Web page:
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Tax.appeal.168, Accountant
Category: Finance
Satisfied Customers: 3470
Experience:  Tax Accountant
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My father passed in 2010. Since then my mother has been in

Customer Question

My father passed in 2010. Since then my mother has been in contact with her highschool sweetheart whom id also widowed. They are planning on spending the rest of their lives together. My mother has a paid for home valued at 390,000. The house is sold. My mother intends on paying the realtor (6% - $23,400) and having a balance of $366,600. She is giving my brother and I each 145,000 and keeping the remaining $76,600. She considers this our fathers money and doesn't feel its fair to take the proceeds from the sale into a new relationship. The question is is she going to have to pay capital gains? are we going to have to pay income tax? My brother is single and I am married. The "gift tax" information available online is convoluted at best.
Submitted: 1 year ago.
Category: Finance
Expert:  Tax.appeal.168 replied 1 year ago.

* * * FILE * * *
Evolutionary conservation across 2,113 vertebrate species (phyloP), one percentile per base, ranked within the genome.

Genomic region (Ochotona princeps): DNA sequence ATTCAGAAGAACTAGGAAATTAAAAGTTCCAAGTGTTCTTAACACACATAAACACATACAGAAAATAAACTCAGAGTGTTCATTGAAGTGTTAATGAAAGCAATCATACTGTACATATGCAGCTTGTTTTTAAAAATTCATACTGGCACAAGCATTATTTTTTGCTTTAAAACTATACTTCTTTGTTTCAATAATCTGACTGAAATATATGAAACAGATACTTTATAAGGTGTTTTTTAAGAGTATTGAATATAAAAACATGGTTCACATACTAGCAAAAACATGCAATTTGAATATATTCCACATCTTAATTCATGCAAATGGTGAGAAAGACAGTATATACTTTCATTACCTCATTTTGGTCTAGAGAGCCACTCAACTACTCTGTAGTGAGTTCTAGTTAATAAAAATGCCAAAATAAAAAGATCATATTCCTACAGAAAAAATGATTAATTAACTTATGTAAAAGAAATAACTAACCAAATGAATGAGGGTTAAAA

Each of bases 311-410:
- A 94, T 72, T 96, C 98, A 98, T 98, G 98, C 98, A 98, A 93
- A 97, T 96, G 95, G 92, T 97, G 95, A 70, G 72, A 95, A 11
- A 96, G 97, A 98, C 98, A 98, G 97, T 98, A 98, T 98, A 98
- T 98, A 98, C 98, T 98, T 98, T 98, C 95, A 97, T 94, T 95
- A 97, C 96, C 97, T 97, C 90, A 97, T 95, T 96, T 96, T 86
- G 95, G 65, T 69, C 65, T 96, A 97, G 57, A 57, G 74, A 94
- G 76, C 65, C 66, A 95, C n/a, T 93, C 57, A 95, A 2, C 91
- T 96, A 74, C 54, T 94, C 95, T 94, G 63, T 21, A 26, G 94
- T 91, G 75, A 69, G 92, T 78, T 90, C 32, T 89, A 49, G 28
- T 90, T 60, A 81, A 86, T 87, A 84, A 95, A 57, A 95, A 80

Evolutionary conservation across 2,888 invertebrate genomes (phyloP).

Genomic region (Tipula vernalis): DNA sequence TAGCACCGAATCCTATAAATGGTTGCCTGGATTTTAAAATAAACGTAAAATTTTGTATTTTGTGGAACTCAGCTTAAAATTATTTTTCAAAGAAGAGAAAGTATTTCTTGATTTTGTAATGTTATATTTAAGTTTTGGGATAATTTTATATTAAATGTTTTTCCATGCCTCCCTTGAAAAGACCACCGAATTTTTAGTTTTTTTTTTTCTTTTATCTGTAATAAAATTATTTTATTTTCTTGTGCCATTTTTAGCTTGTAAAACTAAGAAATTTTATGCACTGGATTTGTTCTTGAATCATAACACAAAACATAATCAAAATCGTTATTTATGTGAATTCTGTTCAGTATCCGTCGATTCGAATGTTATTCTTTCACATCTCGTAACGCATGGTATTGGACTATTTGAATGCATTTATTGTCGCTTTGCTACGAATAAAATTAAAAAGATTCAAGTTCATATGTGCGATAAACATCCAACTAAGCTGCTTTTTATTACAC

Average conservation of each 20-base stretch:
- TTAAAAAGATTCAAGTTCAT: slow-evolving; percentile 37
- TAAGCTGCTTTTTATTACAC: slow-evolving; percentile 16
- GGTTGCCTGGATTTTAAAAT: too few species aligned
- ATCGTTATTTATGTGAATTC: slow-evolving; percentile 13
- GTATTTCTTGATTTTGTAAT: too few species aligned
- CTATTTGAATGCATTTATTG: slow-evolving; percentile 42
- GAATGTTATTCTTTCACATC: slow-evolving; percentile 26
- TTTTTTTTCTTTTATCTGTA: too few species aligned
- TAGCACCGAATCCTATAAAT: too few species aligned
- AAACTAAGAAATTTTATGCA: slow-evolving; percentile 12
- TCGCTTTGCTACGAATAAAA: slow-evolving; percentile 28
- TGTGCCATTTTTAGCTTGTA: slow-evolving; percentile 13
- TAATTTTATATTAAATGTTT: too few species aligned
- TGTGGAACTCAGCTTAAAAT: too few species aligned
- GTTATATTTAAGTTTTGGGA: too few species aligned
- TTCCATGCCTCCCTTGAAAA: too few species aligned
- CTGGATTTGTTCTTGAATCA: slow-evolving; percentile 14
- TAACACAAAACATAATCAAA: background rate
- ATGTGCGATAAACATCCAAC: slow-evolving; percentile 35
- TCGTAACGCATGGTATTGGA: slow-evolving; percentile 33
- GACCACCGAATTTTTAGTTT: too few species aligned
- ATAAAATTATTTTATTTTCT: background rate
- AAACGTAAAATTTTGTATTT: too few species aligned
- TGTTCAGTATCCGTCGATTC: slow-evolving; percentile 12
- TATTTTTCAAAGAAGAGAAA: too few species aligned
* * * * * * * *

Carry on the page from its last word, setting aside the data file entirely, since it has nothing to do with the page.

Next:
Q1: The question is is she going to have to pay capital gains? A1: In brief, unless there was a substantial gain, you mother will likely not have to pay capital gains. It is likely that your mother qualifies for the $250,000 home sale exclusion. In order to determine the gain amount, start with the cost basis (cost of property, plus cost of qualified improvements ), subtract the selling price from that amount. This is the amount of the gain. From that amount, subtract $250,000 (if your mother meets the qualifications--ownership and residence test). If there is still a gain amount, that is the amount that she has to pay capital gains tax on. For more information regarding the requirements to exclude the $250,000, you can refer to IRS Pub 523, page 3. Link to IRS Pub 523: --------------------------------Q2: are we going to have to pay income tax? A2: No, but as the gift amount is above the annual exclusion amount of $14,000, your mother is required to complete a Form 709 (Gift Tax Return). This is an information return to show that she has gifted away part of her lifetime exclusion amount, which is currently $5.43 million. This means that a U.S. person can gift away this amount in their lifetime with no tax having to be paid. Note that even if tax was due on the gift, it is usually the donor, not the donee that has to pay it. Link to Form 709/instructions: Let me know if you require further assistance with this matter.